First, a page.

America is falling behind. I do not mean only that we are losing ground against Europe and Japan. I mean that we are falling behind with respect to our own capacities. We are not the country we once were, or the country we could be.
I do not need to document this sorry assertion. I want to write about what I think we can do to catch up. For we now have a unique chance to become the country we could be if we lived up to our possibilities. It lies within our grasp to overcome the single most difficult obstacle we face in trying to recover our momentum. That obstacle is the inadequacy of our infrastructure, the public underpinnings without which a society cannot be healthy or an economy prosperous.
Infrastructure is the public capital of a nation—the network of roads and water mains, harbors and air navigation systems, public health research facilities and public waste disposal facilities, on which we all depend for much of the quality of our individual lives. We also depend on it for much of our collective efficiency. Just as a train cannot exceed the limits of its roadbed, an economy cannot exceed those of its infrastructure.
American infrastructure is in a state of near collapse. For nearly twenty-five years we have virtually ceased to improve our public capital. Following World War II, we set out to build up interstate highways, airports, research and development laboratories and the like, until by 1952 spending on infrastructure absorbed 6.9 percent of the nonmilitary federal budget. Irregularly, but with increasing momentum, this share has been declining ever since. During the 1970s it plummeted to an average of 1.5 percent During the 1980s the share dropped still further to 1.2 percent. Thus a smaller and smaller fraction of government spending has gone into reinforcing or extending the public foundation of the economy. To drive across the Queensboro Bridge in New York is to know at first hand the meaning of allowing our infrastructure to decay.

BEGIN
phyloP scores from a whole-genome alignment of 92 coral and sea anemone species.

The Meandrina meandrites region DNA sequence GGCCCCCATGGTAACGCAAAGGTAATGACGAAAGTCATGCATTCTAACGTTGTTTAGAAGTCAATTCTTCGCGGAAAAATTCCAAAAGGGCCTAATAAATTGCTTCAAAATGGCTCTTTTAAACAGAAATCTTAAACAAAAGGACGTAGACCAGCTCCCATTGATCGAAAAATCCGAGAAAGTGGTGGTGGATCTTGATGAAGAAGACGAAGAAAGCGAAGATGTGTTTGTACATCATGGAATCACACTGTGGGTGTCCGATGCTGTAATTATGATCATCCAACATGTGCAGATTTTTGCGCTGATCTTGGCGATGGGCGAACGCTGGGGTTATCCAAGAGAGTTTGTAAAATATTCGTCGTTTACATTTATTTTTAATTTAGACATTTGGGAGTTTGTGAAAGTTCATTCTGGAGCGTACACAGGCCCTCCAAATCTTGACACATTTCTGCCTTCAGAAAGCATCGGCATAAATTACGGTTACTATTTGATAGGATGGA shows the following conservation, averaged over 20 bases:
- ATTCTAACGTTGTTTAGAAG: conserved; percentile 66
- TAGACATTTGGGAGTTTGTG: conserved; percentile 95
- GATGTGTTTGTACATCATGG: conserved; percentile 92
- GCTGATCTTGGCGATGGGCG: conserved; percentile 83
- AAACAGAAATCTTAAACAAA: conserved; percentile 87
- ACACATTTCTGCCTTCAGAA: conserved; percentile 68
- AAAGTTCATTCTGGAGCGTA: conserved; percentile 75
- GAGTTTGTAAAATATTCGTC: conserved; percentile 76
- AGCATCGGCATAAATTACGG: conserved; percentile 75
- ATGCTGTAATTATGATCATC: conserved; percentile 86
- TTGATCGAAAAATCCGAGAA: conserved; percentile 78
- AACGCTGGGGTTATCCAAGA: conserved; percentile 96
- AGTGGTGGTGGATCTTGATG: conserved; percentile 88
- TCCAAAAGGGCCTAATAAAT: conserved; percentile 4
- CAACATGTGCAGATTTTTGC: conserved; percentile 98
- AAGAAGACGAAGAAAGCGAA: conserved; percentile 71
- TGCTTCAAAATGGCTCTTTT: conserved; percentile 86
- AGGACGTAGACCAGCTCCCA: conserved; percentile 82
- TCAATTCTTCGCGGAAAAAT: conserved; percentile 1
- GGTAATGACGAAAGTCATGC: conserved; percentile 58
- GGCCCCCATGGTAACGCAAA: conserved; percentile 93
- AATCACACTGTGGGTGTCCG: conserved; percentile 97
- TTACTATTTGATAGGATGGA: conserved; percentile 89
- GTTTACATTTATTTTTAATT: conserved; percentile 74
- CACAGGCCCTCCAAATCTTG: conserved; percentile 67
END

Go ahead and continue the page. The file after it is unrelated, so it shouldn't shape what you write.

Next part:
Where there is longstanding current neglect, catch-up costs become large. The United States Department of Transportation tells us that it will now take $50 billion to repair the nation’s 240,000 bridges. To bring our highways up to their condition in 1983 will take ten years and $315 billion in current dollars. Air traffic control is in desperate need of funds for expansion and modernization—at least $25 billion by the year 2000. According to the Department of Housing and Urban Development, it will cost $20 billion to rehabilitate the nation’s stock of public housing, and rehabilitation does not mean adding to the current, shamefully inadequate stock. There is no official tally of the total expenditures needed to repair and maintain the infrastructure over the next ten years. The Congressional Budget Office estimates the amount at about $60 billion per year. The Association of Public Contractors puts it at $118 billion per year. The nation’s contractors are hardly a disinterested source, but in this…
This is exclusive content for subscribers only.
Get unlimited access to The New York Review for just $1 an issue!
Continue reading this article, and thousands more from our archive, for the low introductory rate of just $1 an issue. Choose a Print, Digital, or All Access subscription.